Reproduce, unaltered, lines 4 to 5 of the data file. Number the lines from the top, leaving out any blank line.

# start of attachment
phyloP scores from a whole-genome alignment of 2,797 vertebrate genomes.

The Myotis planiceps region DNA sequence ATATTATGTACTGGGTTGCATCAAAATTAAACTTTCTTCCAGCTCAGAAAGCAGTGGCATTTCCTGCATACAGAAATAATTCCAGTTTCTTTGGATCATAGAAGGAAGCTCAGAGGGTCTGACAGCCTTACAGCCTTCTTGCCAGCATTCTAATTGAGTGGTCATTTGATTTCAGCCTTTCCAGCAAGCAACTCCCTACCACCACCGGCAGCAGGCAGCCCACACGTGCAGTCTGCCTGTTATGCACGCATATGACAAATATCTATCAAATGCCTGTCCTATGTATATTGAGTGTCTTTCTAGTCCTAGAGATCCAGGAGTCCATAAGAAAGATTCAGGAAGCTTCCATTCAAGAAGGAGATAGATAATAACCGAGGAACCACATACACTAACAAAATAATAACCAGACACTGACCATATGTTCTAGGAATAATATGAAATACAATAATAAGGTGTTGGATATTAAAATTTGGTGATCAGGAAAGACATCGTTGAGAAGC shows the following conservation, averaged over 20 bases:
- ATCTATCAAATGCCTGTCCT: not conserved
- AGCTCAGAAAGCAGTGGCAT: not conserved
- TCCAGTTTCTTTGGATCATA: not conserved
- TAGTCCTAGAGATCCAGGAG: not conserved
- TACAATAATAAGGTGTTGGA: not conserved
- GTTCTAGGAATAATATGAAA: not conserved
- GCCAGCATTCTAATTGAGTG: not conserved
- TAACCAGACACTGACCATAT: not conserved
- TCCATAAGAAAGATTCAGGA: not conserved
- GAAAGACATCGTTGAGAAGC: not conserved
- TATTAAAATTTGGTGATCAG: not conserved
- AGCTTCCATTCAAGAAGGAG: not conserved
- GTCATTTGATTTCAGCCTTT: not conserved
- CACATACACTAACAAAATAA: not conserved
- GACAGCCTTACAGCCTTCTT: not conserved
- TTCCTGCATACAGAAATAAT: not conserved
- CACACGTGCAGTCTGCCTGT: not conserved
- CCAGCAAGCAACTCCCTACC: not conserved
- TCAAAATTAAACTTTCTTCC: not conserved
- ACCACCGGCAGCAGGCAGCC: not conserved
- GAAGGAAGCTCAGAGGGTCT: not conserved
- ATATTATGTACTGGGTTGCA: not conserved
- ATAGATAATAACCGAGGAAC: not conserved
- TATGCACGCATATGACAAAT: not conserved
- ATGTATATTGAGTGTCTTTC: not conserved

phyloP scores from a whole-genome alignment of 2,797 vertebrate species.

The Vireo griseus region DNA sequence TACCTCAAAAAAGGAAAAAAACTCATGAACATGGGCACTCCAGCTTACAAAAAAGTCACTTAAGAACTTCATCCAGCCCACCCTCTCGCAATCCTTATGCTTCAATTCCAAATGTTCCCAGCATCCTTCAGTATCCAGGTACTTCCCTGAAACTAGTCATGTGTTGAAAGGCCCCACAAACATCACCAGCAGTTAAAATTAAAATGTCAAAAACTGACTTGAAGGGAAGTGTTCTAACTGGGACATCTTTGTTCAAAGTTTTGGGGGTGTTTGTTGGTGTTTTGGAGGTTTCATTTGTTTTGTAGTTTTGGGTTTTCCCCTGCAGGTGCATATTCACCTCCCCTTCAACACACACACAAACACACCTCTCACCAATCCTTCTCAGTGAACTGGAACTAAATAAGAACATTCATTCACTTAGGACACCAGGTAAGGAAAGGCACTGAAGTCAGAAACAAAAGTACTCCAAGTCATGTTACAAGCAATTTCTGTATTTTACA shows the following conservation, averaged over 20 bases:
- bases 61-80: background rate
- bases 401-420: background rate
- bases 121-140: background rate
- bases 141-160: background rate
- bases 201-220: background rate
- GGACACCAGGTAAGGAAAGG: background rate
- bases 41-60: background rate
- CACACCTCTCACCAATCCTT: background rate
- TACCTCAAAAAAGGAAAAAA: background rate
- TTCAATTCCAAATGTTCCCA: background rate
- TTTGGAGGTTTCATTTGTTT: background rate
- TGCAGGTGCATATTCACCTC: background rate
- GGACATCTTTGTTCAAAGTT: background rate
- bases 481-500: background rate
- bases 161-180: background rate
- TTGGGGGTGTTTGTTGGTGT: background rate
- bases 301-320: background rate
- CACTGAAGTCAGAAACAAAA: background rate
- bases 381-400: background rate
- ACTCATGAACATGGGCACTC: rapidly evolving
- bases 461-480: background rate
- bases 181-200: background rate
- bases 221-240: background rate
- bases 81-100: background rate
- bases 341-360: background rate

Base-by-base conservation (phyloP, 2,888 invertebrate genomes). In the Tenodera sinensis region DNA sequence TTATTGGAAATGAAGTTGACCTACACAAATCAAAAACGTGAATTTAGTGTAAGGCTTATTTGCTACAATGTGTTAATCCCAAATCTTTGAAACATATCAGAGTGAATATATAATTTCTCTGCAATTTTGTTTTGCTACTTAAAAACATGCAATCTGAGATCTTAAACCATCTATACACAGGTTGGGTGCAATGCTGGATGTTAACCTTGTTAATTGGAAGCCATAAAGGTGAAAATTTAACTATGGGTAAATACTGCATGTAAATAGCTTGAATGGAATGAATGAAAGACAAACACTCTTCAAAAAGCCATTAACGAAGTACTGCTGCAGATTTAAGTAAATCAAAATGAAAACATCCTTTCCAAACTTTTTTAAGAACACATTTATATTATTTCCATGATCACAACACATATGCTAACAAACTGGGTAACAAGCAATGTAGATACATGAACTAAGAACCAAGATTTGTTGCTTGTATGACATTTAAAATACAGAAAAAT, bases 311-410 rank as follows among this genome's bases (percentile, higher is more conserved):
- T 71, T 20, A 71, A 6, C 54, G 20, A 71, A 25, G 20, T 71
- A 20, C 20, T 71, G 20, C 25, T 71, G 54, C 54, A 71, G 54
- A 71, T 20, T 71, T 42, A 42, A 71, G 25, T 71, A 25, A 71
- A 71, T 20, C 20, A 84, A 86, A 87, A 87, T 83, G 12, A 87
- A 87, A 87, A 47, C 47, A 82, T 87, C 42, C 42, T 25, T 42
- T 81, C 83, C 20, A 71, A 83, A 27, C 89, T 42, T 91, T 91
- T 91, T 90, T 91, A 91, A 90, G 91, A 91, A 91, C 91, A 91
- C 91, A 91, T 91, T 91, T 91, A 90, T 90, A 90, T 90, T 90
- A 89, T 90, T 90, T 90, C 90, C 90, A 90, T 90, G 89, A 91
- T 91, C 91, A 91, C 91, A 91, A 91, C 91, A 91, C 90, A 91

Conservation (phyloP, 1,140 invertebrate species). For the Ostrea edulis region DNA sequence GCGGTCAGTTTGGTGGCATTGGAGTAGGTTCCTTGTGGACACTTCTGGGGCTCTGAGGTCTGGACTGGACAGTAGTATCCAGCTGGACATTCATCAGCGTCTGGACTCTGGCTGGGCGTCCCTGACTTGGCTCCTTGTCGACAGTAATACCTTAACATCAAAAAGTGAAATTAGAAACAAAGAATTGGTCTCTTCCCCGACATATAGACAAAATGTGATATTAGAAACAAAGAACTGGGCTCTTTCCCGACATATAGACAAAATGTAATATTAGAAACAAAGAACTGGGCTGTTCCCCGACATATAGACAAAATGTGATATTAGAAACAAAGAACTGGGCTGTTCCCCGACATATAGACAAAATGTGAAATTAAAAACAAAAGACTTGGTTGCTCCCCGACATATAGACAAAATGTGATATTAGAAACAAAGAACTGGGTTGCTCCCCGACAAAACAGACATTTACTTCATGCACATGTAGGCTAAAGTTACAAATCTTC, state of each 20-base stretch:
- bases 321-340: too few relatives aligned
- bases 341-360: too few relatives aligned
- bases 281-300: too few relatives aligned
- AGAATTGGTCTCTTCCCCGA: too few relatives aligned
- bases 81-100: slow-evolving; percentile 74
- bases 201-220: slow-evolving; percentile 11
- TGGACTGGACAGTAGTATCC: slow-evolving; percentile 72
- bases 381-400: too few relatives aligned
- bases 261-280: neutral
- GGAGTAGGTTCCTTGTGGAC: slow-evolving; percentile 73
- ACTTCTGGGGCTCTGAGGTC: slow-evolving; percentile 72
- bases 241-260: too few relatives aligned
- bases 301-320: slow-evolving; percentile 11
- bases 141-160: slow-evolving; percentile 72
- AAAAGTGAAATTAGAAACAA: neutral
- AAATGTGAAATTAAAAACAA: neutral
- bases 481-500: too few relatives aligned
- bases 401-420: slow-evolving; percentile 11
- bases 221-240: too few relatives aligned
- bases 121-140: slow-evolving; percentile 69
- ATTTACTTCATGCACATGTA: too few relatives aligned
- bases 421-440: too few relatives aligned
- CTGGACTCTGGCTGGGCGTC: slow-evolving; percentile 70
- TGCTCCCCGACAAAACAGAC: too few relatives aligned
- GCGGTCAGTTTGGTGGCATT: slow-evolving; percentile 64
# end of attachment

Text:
- AGCTCAGAAAGCAGTGGCAT: not conserved
- TCCAGTTTCTTTGGATCATA: not conserved